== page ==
Dataset and database biodiversity of plankton community in Lebanese seawater (Levantine Basin, East Mediterranean)
Lakkis, S. (2007). Dataset and database biodiversity of plankton community in Lebanese seawater (Levantine Basin, East Mediterranean), in: Vanden Berghe, E. et al. (Ed.) (2007). Proceedings Ocean Biodiversity Informatics: International Conference on Marine Biodiversity Data Management, Hamburg, Germany 29 November to 1 December, 2004. VLIZ Special Publication, 37: pp. 99-112
In: Vanden Berghe, E. et al. (Ed.) (2007). Proceedings Ocean Biodiversity Informatics: International Conference on Marine Biodiversity Data Management, Hamburg, Germany 29 November to 1 December, 2004. VLIZ Special Publication, 37. VLIZ/UNESCO/IOC/BSH: Paris. VI, 192 pp., more
In: VLIZ Special Publication.. Vlaams Instituut voor de Zee (VLIZ): Oostende. ISSN 1377-0950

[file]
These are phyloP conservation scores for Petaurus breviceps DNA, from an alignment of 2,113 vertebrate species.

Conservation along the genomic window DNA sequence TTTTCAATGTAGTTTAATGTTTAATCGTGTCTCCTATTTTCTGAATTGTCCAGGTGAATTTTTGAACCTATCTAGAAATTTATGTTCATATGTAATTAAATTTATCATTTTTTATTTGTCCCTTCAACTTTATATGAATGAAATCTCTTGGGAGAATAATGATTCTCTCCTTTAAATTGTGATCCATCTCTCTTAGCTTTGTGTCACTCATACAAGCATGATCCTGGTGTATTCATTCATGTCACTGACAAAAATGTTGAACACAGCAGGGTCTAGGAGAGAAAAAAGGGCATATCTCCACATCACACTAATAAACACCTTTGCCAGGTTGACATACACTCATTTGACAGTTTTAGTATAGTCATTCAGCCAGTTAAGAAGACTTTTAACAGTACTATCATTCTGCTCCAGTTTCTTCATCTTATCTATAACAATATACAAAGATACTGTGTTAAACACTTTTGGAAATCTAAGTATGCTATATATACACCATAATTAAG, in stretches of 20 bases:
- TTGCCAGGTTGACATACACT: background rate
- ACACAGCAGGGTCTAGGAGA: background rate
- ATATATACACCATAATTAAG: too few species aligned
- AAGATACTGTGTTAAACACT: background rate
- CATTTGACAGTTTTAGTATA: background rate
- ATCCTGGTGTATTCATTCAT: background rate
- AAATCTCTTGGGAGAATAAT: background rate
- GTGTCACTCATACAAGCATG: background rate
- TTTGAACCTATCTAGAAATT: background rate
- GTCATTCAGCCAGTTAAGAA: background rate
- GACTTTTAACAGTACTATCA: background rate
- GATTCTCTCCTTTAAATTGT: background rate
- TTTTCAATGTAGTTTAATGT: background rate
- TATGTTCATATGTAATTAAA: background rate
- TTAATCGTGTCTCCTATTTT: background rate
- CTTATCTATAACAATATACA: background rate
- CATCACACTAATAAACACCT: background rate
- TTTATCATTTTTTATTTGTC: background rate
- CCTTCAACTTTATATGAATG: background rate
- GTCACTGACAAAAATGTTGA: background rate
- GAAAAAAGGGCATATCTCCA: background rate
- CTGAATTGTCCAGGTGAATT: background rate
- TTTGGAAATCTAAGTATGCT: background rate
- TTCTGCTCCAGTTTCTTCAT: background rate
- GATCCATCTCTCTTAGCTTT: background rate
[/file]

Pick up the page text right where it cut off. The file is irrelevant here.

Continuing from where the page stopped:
Oceanographic data were obtained from ship cruises conducted from 1965 until 2003 in the neritic and oceanic Lebanese waters (Levantine Basin). They include, in addition to Plankton community diversity and abundance, main hydrographic data such as temperature, salinity, dissolved oxygen, water transparency, chlorophyll a, nitrates and phosphates. The purpose of this work was to elaborate a dataset and database for the biodiversity of the plankton community in relation to the hydrological conditions of the area and the abundance of species populations. Spatial and temporal qualitative and quantitative distributions of the species and groups are strongly correlated to seasonal variations of hydrological parameters. The thermal annual cycle splits up in two different phases: a cold phase in winter (December-March) and a warm phase in summer (June-November), separated by a short spring inter-season. During the winter period, isothermal conditions prevailing in the 0-200 m water column are characterized with relative low temperature and salinity averages, poor plankton productivity and low biomass contrasting the high species diversity. The warm phase in summer is characterized by high surface water temperatures and salinity, accompanied with the formation of a thermocline in the layer 35-75m and a water layer stratification, which creates a hydro-thermal barrier avoiding exchange of water masses and vertical migration of organisms and low plankton biomass and diversity. A short spring period (April-June) is characterized by optimal hydrographic conditions that induce phytoplankton growth leading sometimes to little blooms, followed by high zooplankton production contrasting the low species diversity. During the long-term survey we noticed certain hydrological changes in the Levantine Basin, expressed by small rises in temperature (ΔT=0.4°C) and salinity (ΔS= 0.35‰) and increasing migration. To date 400 phytoplankton species and more than 750 zooplankton taxa, were identified in the area, of which dozens of introduced exotic species are of Indo-Pacific origin. These changes induced some ecological evolutions in the marine ecosystems and are due to the regulation of the water level of the Nile by the Aswan High Dam by reducing the amount of freshwater outflow in the Mediterranean, and the deepening of the Suez Canal accelerates the northward current and thus facilitates the migration process. Global warming may also contribute to these hydrological changes in generating a certain “tropicalisation” of the Levantine Sea.